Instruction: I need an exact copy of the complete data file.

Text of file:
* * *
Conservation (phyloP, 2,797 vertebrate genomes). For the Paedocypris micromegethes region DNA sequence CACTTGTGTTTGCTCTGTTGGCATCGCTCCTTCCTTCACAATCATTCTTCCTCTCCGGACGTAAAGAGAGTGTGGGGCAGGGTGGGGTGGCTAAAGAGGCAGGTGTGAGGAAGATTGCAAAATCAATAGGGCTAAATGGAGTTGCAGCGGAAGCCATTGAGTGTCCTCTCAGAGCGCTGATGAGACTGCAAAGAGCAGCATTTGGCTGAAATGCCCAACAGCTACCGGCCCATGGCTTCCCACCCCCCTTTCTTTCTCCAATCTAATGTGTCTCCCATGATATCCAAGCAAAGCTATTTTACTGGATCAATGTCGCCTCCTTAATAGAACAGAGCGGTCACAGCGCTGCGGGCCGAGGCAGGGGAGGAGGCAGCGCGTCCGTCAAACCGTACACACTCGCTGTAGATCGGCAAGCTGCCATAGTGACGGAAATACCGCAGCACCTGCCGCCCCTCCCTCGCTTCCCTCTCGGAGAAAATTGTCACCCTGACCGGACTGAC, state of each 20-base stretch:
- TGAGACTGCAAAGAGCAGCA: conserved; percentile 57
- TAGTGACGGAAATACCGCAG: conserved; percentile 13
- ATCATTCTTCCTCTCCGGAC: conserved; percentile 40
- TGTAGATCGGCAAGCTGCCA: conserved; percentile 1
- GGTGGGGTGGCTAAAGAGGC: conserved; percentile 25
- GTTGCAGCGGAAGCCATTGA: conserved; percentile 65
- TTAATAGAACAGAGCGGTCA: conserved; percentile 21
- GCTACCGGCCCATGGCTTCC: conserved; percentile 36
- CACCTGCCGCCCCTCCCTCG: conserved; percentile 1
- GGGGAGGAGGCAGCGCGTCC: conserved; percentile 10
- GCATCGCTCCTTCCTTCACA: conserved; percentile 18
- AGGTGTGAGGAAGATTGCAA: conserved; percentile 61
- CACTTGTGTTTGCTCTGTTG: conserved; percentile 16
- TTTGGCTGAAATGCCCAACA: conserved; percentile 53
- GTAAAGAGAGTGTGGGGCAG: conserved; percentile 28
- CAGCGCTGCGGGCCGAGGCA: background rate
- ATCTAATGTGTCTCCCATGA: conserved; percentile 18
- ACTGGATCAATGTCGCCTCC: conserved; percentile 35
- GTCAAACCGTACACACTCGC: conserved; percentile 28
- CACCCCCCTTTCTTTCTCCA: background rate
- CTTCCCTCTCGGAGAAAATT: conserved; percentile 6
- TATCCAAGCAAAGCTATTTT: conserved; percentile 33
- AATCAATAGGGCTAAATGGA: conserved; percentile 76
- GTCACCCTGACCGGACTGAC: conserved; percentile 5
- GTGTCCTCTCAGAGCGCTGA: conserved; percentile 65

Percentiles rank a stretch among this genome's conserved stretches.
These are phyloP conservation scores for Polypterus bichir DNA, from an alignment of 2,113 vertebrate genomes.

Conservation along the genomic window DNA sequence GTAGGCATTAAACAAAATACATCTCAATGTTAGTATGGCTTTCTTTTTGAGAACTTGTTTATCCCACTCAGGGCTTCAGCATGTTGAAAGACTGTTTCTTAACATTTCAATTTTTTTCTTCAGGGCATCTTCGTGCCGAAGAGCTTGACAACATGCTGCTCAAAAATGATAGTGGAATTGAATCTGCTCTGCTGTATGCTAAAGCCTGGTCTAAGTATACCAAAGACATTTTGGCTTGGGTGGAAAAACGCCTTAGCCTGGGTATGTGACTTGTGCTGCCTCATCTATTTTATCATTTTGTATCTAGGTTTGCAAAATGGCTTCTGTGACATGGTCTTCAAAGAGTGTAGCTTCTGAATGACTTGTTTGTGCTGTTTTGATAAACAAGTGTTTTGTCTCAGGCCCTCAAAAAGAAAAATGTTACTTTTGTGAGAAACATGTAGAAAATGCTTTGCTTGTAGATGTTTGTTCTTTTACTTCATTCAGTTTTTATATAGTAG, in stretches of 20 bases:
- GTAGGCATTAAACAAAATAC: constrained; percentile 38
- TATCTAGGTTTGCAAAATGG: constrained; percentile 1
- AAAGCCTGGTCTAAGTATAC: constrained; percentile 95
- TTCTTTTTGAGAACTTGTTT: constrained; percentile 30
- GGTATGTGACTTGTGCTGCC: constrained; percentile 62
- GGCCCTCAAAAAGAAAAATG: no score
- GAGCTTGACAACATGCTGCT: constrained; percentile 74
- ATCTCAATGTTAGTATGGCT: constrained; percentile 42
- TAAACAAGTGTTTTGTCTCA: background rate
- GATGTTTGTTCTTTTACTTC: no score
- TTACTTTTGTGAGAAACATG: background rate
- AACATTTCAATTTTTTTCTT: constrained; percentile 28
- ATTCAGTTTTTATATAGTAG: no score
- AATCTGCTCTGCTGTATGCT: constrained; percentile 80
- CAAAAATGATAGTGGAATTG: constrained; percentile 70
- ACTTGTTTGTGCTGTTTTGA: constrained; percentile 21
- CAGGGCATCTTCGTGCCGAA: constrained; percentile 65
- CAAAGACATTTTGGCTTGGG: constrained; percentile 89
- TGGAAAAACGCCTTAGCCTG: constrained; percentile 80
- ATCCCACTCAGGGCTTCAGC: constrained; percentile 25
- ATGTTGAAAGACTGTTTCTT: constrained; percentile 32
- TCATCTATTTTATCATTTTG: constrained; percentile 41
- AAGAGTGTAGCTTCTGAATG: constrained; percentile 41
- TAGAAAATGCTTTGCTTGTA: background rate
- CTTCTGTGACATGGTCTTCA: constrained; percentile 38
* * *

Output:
Conservation (phyloP, 2,797 vertebrate genomes). For the Paedocypris micromegethes region DNA sequence CACTTGTGTTTGCTCTGTTGGCATCGCTCCTTCCTTCACAATCATTCTTCCTCTCCGGACGTAAAGAGAGTGTGGGGCAGGGTGGGGTGGCTAAAGAGGCAGGTGTGAGGAAGATTGCAAAATCAATAGGGCTAAATGGAGTTGCAGCGGAAGCCATTGAGTGTCCTCTCAGAGCGCTGATGAGACTGCAAAGAGCAGCATTTGGCTGAAATGCCCAACAGCTACCGGCCCATGGCTTCCCACCCCCCTTTCTTTCTCCAATCTAATGTGTCTCCCATGATATCCAAGCAAAGCTATTTTACTGGATCAATGTCGCCTCCTTAATAGAACAGAGCGGTCACAGCGCTGCGGGCCGAGGCAGGGGAGGAGGCAGCGCGTCCGTCAAACCGTACACACTCGCTGTAGATCGGCAAGCTGCCATAGTGACGGAAATACCGCAGCACCTGCCGCCCCTCCCTCGCTTCCCTCTCGGAGAAAATTGTCACCCTGACCGGACTGAC, state of each 20-base stretch:
- TGAGACTGCAAAGAGCAGCA: conserved; percentile 57
- TAGTGACGGAAATACCGCAG: conserved; percentile 13
- ATCATTCTTCCTCTCCGGAC: conserved; percentile 40
- TGTAGATCGGCAAGCTGCCA: conserved; percentile 1
- GGTGGGGTGGCTAAAGAGGC: conserved; percentile 25
- GTTGCAGCGGAAGCCATTGA: conserved; percentile 65
- TTAATAGAACAGAGCGGTCA: conserved; percentile 21
- GCTACCGGCCCATGGCTTCC: conserved; percentile 36
- CACCTGCCGCCCCTCCCTCG: conserved; percentile 1
- GGGGAGGAGGCAGCGCGTCC: conserved; percentile 10
- GCATCGCTCCTTCCTTCACA: conserved; percentile 18
- AGGTGTGAGGAAGATTGCAA: conserved; percentile 61
- CACTTGTGTTTGCTCTGTTG: conserved; percentile 16
- TTTGGCTGAAATGCCCAACA: conserved; percentile 53
- GTAAAGAGAGTGTGGGGCAG: conserved; percentile 28
- CAGCGCTGCGGGCCGAGGCA: background rate
- ATCTAATGTGTCTCCCATGA: conserved; percentile 18
- ACTGGATCAATGTCGCCTCC: conserved; percentile 35
- GTCAAACCGTACACACTCGC: conserved; percentile 28
- CACCCCCCTTTCTTTCTCCA: background rate
- CTTCCCTCTCGGAGAAAATT: conserved; percentile 6
- TATCCAAGCAAAGCTATTTT: conserved; percentile 33
- AATCAATAGGGCTAAATGGA: conserved; percentile 76
- GTCACCCTGACCGGACTGAC: conserved; percentile 5
- GTGTCCTCTCAGAGCGCTGA: conserved; percentile 65

Percentiles rank a stretch among this genome's conserved stretches.
These are phyloP conservation scores for Polypterus bichir DNA, from an alignment of 2,113 vertebrate genomes.

Conservation along the genomic window DNA sequence GTAGGCATTAAACAAAATACATCTCAATGTTAGTATGGCTTTCTTTTTGAGAACTTGTTTATCCCACTCAGGGCTTCAGCATGTTGAAAGACTGTTTCTTAACATTTCAATTTTTTTCTTCAGGGCATCTTCGTGCCGAAGAGCTTGACAACATGCTGCTCAAAAATGATAGTGGAATTGAATCTGCTCTGCTGTATGCTAAAGCCTGGTCTAAGTATACCAAAGACATTTTGGCTTGGGTGGAAAAACGCCTTAGCCTGGGTATGTGACTTGTGCTGCCTCATCTATTTTATCATTTTGTATCTAGGTTTGCAAAATGGCTTCTGTGACATGGTCTTCAAAGAGTGTAGCTTCTGAATGACTTGTTTGTGCTGTTTTGATAAACAAGTGTTTTGTCTCAGGCCCTCAAAAAGAAAAATGTTACTTTTGTGAGAAACATGTAGAAAATGCTTTGCTTGTAGATGTTTGTTCTTTTACTTCATTCAGTTTTTATATAGTAG, in stretches of 20 bases:
- GTAGGCATTAAACAAAATAC: constrained; percentile 38
- TATCTAGGTTTGCAAAATGG: constrained; percentile 1
- AAAGCCTGGTCTAAGTATAC: constrained; percentile 95
- TTCTTTTTGAGAACTTGTTT: constrained; percentile 30
- GGTATGTGACTTGTGCTGCC: constrained; percentile 62
- GGCCCTCAAAAAGAAAAATG: no score
- GAGCTTGACAACATGCTGCT: constrained; percentile 74
- ATCTCAATGTTAGTATGGCT: constrained; percentile 42
- TAAACAAGTGTTTTGTCTCA: background rate
- GATGTTTGTTCTTTTACTTC: no score
- TTACTTTTGTGAGAAACATG: background rate
- AACATTTCAATTTTTTTCTT: constrained; percentile 28
- ATTCAGTTTTTATATAGTAG: no score
- AATCTGCTCTGCTGTATGCT: constrained; percentile 80
- CAAAAATGATAGTGGAATTG: constrained; percentile 70
- ACTTGTTTGTGCTGTTTTGA: constrained; percentile 21
- CAGGGCATCTTCGTGCCGAA: constrained; percentile 65
- CAAAGACATTTTGGCTTGGG: constrained; percentile 89
- TGGAAAAACGCCTTAGCCTG: constrained; percentile 80
- ATCCCACTCAGGGCTTCAGC: constrained; percentile 25
- ATGTTGAAAGACTGTTTCTT: constrained; percentile 32
- TCATCTATTTTATCATTTTG: constrained; percentile 41
- AAGAGTGTAGCTTCTGAATG: constrained; percentile 41
- TAGAAAATGCTTTGCTTGTA: background rate
- CTTCTGTGACATGGTCTTCA: constrained; percentile 38